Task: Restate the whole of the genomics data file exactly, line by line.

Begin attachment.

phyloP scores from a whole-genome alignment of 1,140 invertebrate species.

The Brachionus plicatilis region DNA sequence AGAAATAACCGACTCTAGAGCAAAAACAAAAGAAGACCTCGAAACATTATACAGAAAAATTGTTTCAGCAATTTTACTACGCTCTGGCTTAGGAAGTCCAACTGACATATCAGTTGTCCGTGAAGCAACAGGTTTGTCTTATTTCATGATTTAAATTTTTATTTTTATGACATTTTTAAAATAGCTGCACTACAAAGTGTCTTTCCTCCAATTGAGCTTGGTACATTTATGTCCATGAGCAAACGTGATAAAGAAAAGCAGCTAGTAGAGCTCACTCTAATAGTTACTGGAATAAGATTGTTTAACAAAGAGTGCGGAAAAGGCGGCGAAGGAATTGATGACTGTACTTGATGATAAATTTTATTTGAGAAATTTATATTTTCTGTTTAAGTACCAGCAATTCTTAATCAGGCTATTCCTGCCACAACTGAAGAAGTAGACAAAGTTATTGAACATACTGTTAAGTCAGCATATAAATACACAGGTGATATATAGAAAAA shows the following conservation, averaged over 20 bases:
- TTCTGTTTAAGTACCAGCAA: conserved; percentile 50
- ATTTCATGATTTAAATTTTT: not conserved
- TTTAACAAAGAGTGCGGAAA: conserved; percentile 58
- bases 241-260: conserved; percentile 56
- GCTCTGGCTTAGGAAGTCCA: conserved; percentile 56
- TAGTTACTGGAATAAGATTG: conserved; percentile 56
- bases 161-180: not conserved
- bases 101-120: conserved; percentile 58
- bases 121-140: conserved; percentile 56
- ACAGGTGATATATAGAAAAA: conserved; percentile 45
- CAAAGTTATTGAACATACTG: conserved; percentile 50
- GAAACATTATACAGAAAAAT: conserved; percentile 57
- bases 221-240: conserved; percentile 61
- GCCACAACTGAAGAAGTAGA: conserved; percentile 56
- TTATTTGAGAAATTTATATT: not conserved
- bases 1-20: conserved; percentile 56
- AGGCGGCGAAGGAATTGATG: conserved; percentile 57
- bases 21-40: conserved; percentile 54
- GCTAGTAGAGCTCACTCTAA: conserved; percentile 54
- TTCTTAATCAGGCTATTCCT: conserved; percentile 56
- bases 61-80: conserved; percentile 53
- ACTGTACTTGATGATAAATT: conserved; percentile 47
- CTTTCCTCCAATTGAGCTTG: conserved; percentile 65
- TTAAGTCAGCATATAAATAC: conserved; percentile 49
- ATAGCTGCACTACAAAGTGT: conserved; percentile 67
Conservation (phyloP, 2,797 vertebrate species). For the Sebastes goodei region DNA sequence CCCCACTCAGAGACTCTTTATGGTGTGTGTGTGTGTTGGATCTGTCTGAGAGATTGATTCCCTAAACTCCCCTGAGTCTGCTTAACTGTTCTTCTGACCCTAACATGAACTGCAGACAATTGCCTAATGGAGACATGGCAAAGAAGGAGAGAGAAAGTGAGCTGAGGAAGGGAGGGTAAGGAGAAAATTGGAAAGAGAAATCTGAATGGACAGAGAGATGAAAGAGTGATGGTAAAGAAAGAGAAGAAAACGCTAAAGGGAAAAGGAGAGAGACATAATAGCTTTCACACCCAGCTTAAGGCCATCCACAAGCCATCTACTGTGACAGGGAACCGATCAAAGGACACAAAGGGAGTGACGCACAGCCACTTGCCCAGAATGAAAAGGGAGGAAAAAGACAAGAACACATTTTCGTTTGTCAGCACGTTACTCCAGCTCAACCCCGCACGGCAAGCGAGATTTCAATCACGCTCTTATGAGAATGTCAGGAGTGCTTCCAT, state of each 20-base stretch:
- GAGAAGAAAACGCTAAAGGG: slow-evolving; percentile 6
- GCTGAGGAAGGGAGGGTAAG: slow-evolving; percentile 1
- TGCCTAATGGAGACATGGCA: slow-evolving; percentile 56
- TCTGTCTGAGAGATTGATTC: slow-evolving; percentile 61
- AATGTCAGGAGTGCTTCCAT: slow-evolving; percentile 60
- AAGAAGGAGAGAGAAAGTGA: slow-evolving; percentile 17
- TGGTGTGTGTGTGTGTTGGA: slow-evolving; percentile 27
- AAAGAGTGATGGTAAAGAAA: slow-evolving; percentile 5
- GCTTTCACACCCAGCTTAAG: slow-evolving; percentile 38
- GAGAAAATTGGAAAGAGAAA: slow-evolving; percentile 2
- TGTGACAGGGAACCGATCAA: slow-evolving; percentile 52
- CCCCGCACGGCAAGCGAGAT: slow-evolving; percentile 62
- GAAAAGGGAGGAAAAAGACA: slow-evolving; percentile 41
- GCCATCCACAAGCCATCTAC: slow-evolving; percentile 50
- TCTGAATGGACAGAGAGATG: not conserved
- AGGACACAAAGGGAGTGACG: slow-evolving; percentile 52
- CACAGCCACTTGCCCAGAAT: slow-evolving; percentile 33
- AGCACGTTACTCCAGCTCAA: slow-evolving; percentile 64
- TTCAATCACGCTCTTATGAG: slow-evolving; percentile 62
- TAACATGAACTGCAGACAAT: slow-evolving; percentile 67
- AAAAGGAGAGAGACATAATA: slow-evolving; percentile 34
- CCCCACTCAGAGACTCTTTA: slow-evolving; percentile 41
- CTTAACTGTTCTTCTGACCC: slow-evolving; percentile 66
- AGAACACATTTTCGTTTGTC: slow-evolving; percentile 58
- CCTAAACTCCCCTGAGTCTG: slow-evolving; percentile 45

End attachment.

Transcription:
phyloP scores from a whole-genome alignment of 1,140 invertebrate species.

The Brachionus plicatilis region DNA sequence AGAAATAACCGACTCTAGAGCAAAAACAAAAGAAGACCTCGAAACATTATACAGAAAAATTGTTTCAGCAATTTTACTACGCTCTGGCTTAGGAAGTCCAACTGACATATCAGTTGTCCGTGAAGCAACAGGTTTGTCTTATTTCATGATTTAAATTTTTATTTTTATGACATTTTTAAAATAGCTGCACTACAAAGTGTCTTTCCTCCAATTGAGCTTGGTACATTTATGTCCATGAGCAAACGTGATAAAGAAAAGCAGCTAGTAGAGCTCACTCTAATAGTTACTGGAATAAGATTGTTTAACAAAGAGTGCGGAAAAGGCGGCGAAGGAATTGATGACTGTACTTGATGATAAATTTTATTTGAGAAATTTATATTTTCTGTTTAAGTACCAGCAATTCTTAATCAGGCTATTCCTGCCACAACTGAAGAAGTAGACAAAGTTATTGAACATACTGTTAAGTCAGCATATAAATACACAGGTGATATATAGAAAAA shows the following conservation, averaged over 20 bases:
- TTCTGTTTAAGTACCAGCAA: conserved; percentile 50
- ATTTCATGATTTAAATTTTT: not conserved
- TTTAACAAAGAGTGCGGAAA: conserved; percentile 58
- bases 241-260: conserved; percentile 56
- GCTCTGGCTTAGGAAGTCCA: conserved; percentile 56
- TAGTTACTGGAATAAGATTG: conserved; percentile 56
- bases 161-180: not conserved
- bases 101-120: conserved; percentile 58
- bases 121-140: conserved; percentile 56
- ACAGGTGATATATAGAAAAA: conserved; percentile 45
- CAAAGTTATTGAACATACTG: conserved; percentile 50
- GAAACATTATACAGAAAAAT: conserved; percentile 57
- bases 221-240: conserved; percentile 61
- GCCACAACTGAAGAAGTAGA: conserved; percentile 56
- TTATTTGAGAAATTTATATT: not conserved
- bases 1-20: conserved; percentile 56
- AGGCGGCGAAGGAATTGATG: conserved; percentile 57
- bases 21-40: conserved; percentile 54
- GCTAGTAGAGCTCACTCTAA: conserved; percentile 54
- TTCTTAATCAGGCTATTCCT: conserved; percentile 56
- bases 61-80: conserved; percentile 53
- ACTGTACTTGATGATAAATT: conserved; percentile 47
- CTTTCCTCCAATTGAGCTTG: conserved; percentile 65
- TTAAGTCAGCATATAAATAC: conserved; percentile 49
- ATAGCTGCACTACAAAGTGT: conserved; percentile 67
Conservation (phyloP, 2,797 vertebrate species). For the Sebastes goodei region DNA sequence CCCCACTCAGAGACTCTTTATGGTGTGTGTGTGTGTTGGATCTGTCTGAGAGATTGATTCCCTAAACTCCCCTGAGTCTGCTTAACTGTTCTTCTGACCCTAACATGAACTGCAGACAATTGCCTAATGGAGACATGGCAAAGAAGGAGAGAGAAAGTGAGCTGAGGAAGGGAGGGTAAGGAGAAAATTGGAAAGAGAAATCTGAATGGACAGAGAGATGAAAGAGTGATGGTAAAGAAAGAGAAGAAAACGCTAAAGGGAAAAGGAGAGAGACATAATAGCTTTCACACCCAGCTTAAGGCCATCCACAAGCCATCTACTGTGACAGGGAACCGATCAAAGGACACAAAGGGAGTGACGCACAGCCACTTGCCCAGAATGAAAAGGGAGGAAAAAGACAAGAACACATTTTCGTTTGTCAGCACGTTACTCCAGCTCAACCCCGCACGGCAAGCGAGATTTCAATCACGCTCTTATGAGAATGTCAGGAGTGCTTCCAT, state of each 20-base stretch:
- GAGAAGAAAACGCTAAAGGG: slow-evolving; percentile 6
- GCTGAGGAAGGGAGGGTAAG: slow-evolving; percentile 1
- TGCCTAATGGAGACATGGCA: slow-evolving; percentile 56
- TCTGTCTGAGAGATTGATTC: slow-evolving; percentile 61
- AATGTCAGGAGTGCTTCCAT: slow-evolving; percentile 60
- AAGAAGGAGAGAGAAAGTGA: slow-evolving; percentile 17
- TGGTGTGTGTGTGTGTTGGA: slow-evolving; percentile 27
- AAAGAGTGATGGTAAAGAAA: slow-evolving; percentile 5
- GCTTTCACACCCAGCTTAAG: slow-evolving; percentile 38
- GAGAAAATTGGAAAGAGAAA: slow-evolving; percentile 2
- TGTGACAGGGAACCGATCAA: slow-evolving; percentile 52
- CCCCGCACGGCAAGCGAGAT: slow-evolving; percentile 62
- GAAAAGGGAGGAAAAAGACA: slow-evolving; percentile 41
- GCCATCCACAAGCCATCTAC: slow-evolving; percentile 50
- TCTGAATGGACAGAGAGATG: not conserved
- AGGACACAAAGGGAGTGACG: slow-evolving; percentile 52
- CACAGCCACTTGCCCAGAAT: slow-evolving; percentile 33
- AGCACGTTACTCCAGCTCAA: slow-evolving; percentile 64
- TTCAATCACGCTCTTATGAG: slow-evolving; percentile 62
- TAACATGAACTGCAGACAAT: slow-evolving; percentile 67
- AAAAGGAGAGAGACATAATA: slow-evolving; percentile 34
- CCCCACTCAGAGACTCTTTA: slow-evolving; percentile 41
- CTTAACTGTTCTTCTGACCC: slow-evolving; percentile 66
- AGAACACATTTTCGTTTGTC: slow-evolving; percentile 58
- CCTAAACTCCCCTGAGTCTG: slow-evolving; percentile 45